Money in the Market

The money in the market we define it as the interest of the operators in a specific instrument at a given price, therefore certain volumes and certain Open Interest. But who are these operators?

The money in the market we define it as the interest of the operators in a specific instrument at a given price, therefore certain volumes and certain Open Interest. But who are these operators?


Quantity of contracts traded in an exchange session.

Information = at a given price level there was an interest between two opposite counterparts, but given the volumes we cannot understand who really remained on the market


They are positions that have actually remained in the market, they are the result of the money of an operator who has bought and another who has sold. They are the measure of the risk of the actors who move the market and therefore the money of the operators.

A Volume is finalized in open interest when the reference exchange closes and afterwards, when the exchange is closed, all the contracts are calculated.

Open interests are therefore calculated only when the stock exchange is closed as they are contracts that have remained in the market


The operators are those who act on the market with short / medium and long term operations.
They are divided into:

INSTITUTIONAL OPERATORS (funds, asset management companies, banks, etc.) use derivatives essentially to hedge their position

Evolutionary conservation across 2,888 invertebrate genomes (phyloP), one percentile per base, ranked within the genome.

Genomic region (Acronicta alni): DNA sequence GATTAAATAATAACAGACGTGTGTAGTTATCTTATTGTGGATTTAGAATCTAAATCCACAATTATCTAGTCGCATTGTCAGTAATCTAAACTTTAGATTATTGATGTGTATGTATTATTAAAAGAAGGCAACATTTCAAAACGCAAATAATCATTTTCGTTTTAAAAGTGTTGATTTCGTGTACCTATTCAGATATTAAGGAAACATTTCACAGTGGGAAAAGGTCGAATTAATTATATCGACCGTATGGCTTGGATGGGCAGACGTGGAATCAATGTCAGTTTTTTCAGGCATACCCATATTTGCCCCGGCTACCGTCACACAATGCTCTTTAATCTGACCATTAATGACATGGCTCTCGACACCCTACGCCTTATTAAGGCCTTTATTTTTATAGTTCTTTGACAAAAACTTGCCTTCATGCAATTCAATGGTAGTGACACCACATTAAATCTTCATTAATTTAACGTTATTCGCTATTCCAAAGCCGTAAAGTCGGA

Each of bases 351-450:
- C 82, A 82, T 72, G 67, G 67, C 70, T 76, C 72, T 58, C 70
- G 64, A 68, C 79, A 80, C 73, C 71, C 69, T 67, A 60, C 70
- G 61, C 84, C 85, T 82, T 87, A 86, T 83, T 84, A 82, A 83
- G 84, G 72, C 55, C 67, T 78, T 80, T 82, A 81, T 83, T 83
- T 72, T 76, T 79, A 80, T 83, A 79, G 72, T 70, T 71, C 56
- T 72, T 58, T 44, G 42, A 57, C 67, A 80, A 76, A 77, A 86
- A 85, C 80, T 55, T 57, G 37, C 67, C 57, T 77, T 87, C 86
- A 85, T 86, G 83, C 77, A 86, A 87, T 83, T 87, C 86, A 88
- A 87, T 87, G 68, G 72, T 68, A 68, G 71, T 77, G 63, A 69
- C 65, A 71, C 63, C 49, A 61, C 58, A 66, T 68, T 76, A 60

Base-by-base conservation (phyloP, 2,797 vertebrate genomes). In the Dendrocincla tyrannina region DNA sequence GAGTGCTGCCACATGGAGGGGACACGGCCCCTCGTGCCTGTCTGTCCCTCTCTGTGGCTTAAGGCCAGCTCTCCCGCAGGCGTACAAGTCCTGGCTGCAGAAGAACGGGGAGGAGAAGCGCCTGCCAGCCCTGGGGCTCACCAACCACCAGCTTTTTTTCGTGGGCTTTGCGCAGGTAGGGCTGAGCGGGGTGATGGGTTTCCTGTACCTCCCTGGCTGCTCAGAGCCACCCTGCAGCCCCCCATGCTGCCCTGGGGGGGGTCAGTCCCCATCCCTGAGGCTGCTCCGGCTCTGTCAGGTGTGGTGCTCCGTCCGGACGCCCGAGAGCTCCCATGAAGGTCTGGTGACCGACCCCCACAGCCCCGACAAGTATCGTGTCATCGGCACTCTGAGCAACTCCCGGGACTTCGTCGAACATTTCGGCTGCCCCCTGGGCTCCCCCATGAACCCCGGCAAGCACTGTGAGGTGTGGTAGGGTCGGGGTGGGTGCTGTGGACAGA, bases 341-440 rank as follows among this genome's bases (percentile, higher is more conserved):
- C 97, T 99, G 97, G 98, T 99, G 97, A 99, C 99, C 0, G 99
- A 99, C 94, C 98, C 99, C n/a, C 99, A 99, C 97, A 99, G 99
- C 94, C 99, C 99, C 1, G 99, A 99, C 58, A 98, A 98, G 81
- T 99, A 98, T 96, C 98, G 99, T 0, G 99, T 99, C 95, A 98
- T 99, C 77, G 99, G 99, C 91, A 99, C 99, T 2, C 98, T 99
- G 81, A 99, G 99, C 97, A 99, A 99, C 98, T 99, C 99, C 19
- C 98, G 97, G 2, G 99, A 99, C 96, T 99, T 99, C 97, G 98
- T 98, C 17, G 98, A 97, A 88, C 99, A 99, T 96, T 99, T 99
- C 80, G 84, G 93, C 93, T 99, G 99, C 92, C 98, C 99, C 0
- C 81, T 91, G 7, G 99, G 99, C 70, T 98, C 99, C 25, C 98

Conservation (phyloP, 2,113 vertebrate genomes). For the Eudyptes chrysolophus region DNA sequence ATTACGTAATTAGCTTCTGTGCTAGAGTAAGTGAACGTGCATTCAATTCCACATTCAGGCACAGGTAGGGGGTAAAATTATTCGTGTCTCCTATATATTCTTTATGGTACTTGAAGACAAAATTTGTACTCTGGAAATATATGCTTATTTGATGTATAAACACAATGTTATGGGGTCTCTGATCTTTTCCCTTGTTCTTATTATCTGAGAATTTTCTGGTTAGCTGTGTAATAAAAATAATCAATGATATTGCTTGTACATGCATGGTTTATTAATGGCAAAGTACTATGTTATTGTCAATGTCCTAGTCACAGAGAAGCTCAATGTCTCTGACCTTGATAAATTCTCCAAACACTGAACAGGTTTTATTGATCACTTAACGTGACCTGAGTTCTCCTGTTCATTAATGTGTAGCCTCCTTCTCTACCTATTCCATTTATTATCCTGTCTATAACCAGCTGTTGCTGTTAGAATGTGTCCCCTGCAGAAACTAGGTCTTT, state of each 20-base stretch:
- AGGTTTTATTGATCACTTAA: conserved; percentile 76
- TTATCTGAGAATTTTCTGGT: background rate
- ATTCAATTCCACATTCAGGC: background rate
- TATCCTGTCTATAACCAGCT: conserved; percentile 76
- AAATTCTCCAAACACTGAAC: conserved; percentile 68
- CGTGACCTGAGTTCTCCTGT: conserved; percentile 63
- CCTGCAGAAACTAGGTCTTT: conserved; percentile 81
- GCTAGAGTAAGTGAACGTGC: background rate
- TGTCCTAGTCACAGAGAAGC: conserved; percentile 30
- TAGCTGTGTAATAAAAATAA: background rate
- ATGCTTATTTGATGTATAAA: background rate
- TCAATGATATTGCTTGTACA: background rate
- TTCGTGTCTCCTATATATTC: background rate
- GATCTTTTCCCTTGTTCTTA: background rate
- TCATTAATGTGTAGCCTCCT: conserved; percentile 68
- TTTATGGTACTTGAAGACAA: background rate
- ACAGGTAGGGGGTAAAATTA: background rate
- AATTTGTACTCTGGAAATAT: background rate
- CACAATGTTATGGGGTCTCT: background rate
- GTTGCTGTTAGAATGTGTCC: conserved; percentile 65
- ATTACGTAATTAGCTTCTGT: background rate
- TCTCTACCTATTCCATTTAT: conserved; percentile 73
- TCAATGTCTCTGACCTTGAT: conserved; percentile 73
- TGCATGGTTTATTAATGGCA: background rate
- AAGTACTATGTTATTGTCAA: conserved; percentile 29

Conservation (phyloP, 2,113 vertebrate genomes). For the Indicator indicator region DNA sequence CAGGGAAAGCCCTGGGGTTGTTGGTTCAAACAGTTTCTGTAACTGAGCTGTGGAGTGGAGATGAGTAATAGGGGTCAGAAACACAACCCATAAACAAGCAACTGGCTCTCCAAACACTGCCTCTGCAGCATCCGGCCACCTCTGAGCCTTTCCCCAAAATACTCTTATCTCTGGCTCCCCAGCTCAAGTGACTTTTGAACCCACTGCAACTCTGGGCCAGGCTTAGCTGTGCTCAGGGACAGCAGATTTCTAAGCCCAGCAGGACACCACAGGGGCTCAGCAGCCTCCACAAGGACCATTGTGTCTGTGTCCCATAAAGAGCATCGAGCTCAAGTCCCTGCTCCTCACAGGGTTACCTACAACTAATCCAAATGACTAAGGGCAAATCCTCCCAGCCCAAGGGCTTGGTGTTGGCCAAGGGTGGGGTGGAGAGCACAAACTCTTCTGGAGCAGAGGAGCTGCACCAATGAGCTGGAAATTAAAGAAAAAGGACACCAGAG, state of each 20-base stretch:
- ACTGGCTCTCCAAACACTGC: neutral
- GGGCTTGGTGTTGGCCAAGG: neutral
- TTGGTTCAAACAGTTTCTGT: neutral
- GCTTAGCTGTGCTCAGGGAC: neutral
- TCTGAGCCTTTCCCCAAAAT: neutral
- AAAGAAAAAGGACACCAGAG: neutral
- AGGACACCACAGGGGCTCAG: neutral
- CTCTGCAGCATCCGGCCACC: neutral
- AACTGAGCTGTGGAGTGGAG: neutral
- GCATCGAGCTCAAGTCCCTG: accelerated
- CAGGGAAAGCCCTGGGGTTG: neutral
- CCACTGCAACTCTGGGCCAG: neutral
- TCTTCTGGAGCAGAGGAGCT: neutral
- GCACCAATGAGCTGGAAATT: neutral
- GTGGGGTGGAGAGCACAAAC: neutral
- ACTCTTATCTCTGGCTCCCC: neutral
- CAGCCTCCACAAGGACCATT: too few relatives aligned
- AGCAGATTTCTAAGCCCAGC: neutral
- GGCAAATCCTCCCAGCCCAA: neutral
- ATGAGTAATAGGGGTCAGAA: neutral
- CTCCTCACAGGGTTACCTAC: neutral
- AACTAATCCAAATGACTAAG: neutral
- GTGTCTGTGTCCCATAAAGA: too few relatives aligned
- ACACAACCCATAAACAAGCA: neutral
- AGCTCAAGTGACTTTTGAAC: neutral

Ex: If it is a solid and lasting trend, the rise is fueled by the construction of equity portfolios (A) by institutional investors, who mainly buy Put OTM (P) options to hedge:

PRIVATE TRADERS and HEDGE FOUNDS of various kinds, to follow trends and make money are options sellers

Ex: in an uptrend they will tend to follow the market by progressively selling puts to institutions to take advantage of the trend and try to speculate on option premiums:

Speculators also have their own hedging techniques. Specifically, they tend to hedge options sold that are becoming ITMs

The seller will be forced to use the future (delta hedging) and transforming a short put position into a bearish short call lateral. And depending on the amount of futures entered, correct the delta totally or partially:


  1. Static analysis of the Open Interest of the options
  2. Dynamic analysis of the variations in the Open Interest of the options
  3. Cumulative distribution of options open interests and analysis of distribution movements
  4. Volatility analysis

It is a snapshot of the market situation on a given date.

Analysis of the major put / call positions in strikes:

Summation analysis of put and call:

Analysis of net positions only then subtract calls from puts and vice versa:


It consists in studying the evolution of monetary placements day by day.

For each strike and for each type of call and put options, let’s make the Open Interest difference from the most recent Y day to the least recent X day.

Analysis of change of Open Interest:



How to measure the volatility of an instrument? There are several ways:
Range = difference between the maximum and minimum value
Difference = difference of observations with respect to the mean
Variance = mean of squared offsets
Standard deviation = square root of variance

Volatility is therefore the standard deviation of a series of observations with respect to its mean, observations defined over a period of time. It is indicated by sigma.


Historical volatility = is a measure of the price hike of a financial asset over a fixed period of time.
Implied volatility = is an estimate of the future volatility of the underlying and is a measure of the operators’ expectations about the future variability of the instrument considered.

If we put in relation between the Open Interest of options and market futures, the volumes, the price of the underlying and the volatility we will obtain a system.

We will see this in the second part! To the next article